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7 Tips For Better Sleep

7 Tips For Better Sleep
Suffering from inadequate sleep? If you do, you have plenty of company: 48% of Americans report that they don’t get enough sleep, yet less than half of them do anything about it. If this sounds like you, it’s time to take action today! Sleep is absolutely essential for humans. It helps our body recharge, release hormones, and repair cells to overcome injury or build muscle. Attaining satisfactory sleep isn’t as difficult as it may seem – check out these 7 tips for a better night’s rest.

1. Exercise regularly.

Exercise is one of the best ways to ensure a restful night of sleep. Even 30 minutes of physical activity a day can provide positive benefits. The one caveat here is that you don’t want to do any vigorous exercise right before bedtime. Exercise provides energy, which could cause you to get wound up and make it difficult to fall asleep. Try to schedule workouts for the morning or early afternoon. If the only time you are able to exercise is late at night, yoga or gentle stretching exercises will get your body moving without jeopardizing your ability to sleep.

2. Stay away from sleep aids that make you drowsy.

When plagued by insomnia, many people rush out to the pharmacy to pick up some sleeping pills off the shelf. Although it’s understandable that they are looking for relief, the unfortunate reality is that many people feel drowsy the next day after taking chemical-laden sleep aids. So while they may be able to sleep through the night, they spend the next day feeling tired and disconnected. Try some natural or herbal sleep aids first; these can be just as effective for troubled sleepers and don’t have side effects that make you sluggish. If you suffer from chronic, debilitating insomnia, it’s best to speak to a physician.

If you’re looking for an all-natural supplement, try out Nutronics Labs’ Sleep Miracle made with melatonin and valerian root, ingredients that are commonly used to promote sleep without drowsy after effects.

3. Power down electronics.

If you fall asleep to the glow of a TV, phone, or computer, you’re not alone. This isn’t an uncommon habit, but it is a prevalent cause of inadequate sleep. The light emitted from these screens stimulates your brain and can suppress your body’s production of melatonin. Try to wrap up your screen time at least an hour before bed to give your brain time to slow down.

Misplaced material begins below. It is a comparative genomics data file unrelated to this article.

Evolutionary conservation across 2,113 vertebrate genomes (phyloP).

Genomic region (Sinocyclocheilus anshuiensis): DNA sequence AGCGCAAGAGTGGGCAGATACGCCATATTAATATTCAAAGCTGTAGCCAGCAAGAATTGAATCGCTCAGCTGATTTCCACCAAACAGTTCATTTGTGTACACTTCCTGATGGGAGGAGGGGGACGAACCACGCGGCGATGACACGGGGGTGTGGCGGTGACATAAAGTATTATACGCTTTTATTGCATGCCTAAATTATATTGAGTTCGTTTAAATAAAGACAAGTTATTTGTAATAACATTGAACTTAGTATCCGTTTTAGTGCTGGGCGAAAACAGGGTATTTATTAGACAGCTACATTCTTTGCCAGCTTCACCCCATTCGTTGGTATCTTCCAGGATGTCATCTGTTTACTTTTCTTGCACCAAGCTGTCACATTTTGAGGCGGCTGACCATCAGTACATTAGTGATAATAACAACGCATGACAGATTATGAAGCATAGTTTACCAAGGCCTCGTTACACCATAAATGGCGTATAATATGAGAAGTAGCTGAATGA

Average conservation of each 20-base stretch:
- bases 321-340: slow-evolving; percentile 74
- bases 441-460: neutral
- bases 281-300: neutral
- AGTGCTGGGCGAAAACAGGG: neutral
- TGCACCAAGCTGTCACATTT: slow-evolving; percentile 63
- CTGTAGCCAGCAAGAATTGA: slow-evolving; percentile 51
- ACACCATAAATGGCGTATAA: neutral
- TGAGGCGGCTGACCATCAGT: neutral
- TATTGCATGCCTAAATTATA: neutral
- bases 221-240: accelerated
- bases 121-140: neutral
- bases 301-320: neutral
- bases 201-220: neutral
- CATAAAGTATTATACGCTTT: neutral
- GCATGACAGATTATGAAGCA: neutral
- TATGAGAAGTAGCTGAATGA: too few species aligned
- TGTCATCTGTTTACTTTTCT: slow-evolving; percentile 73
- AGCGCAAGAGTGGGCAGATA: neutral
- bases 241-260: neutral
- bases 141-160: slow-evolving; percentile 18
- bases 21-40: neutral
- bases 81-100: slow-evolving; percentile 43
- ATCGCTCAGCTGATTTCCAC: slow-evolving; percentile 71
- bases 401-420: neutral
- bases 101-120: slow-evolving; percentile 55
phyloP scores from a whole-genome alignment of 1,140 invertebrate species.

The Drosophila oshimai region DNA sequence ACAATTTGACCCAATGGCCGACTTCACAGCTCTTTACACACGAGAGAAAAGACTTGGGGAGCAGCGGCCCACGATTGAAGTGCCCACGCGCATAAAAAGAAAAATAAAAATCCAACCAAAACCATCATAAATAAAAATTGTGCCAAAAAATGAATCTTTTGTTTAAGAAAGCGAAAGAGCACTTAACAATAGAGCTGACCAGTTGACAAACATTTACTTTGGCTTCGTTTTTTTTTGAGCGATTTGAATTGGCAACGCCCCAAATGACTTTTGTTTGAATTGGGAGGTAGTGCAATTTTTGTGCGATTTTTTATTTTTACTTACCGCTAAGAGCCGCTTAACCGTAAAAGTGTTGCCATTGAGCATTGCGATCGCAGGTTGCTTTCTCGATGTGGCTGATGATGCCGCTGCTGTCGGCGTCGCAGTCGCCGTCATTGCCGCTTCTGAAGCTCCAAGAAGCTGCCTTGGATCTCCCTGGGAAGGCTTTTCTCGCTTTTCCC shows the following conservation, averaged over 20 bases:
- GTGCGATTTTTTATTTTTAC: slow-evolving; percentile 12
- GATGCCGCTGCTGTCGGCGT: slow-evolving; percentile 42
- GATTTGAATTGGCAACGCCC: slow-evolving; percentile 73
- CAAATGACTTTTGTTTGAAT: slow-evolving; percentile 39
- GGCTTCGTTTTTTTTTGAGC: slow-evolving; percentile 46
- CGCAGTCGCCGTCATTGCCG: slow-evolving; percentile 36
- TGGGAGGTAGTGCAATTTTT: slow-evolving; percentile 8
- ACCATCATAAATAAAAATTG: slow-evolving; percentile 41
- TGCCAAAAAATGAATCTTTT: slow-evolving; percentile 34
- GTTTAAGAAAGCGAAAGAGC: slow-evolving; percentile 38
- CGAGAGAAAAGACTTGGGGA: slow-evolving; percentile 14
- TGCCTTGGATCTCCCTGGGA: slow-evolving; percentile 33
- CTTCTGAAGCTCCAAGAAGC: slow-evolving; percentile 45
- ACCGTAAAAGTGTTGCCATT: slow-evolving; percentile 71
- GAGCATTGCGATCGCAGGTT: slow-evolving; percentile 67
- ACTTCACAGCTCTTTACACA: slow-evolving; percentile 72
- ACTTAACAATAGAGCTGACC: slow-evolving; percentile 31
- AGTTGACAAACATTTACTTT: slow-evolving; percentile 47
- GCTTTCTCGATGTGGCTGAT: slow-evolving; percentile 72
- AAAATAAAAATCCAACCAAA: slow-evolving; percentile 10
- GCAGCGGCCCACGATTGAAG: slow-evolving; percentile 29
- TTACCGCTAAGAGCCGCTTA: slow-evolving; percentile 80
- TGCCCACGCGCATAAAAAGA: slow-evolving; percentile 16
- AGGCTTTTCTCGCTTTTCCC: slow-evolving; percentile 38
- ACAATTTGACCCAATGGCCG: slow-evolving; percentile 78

4. Avoid alcohol and caffeine before sleep

Many people may believe that a glass of wine or a nightcap helps them sleep. Although a drink may help you fall asleep initially, it actually interferes with the quality of that sleep. It causes people to wake up more in the middle of the night, so it’s best to avoid alcohol several hours before bedtime.

Likewise, most people know that caffeine will keep them up. For some people, caffeine can cause sleep issues ten to twelve hours after drinking it, so if you’re extra sensitive to caffeine, try cutting back altogether. A few cups of coffee in the morning won’t hurt you, but it’s wise to curb caffeine after lunch.

5. Keep a routine.

Even if you prefer spontaneity and variation in your daily life, our bodies thrive on routine. Consistent routines help train your body to stick to a schedule and respond how we want them to when we need them. For instance, going to sleep and waking up around the same time each day cues your body to stick to this schedule. Your body will get used to the routine, making it easier for you to fall asleep at night and naturally wake up on time. Furthermore, ending the day with a relaxing bedtime routine sends a signal to your body that it’s time for sleep.

6. Quit smoking

Nicotine is a stimulant that can have a negative impact on a person’s ability to fall asleep and achieve a quality night of rest. Research from the American College of Chest Physicians medical journal showed that smokers were four times more likely to feel unrested after a night of sleep than their nonsmoking counterparts. Furthermore, because of overnight nicotine withdrawal, smokers spent less time in deep sleep each night, which contributed to their unrested feelings upon waking.

7. Tackle stress.

It probably comes as no surprise that stress and anxiety can be huge barriers to good sleep. It’s hard to get the rest you need when you’re laying in bed with racing thoughts or worries about everything that needs to get done. If you suspect that your poor sleep is a consequence of stress, don’t settle for band-aid solutions: go straight to the source. Work on reducing your stress throughout the day but especially at nighttime. Some people find that journaling, breathing exercises, light physical activity, or taking a bath/shower helps them calm down and clear their mind.

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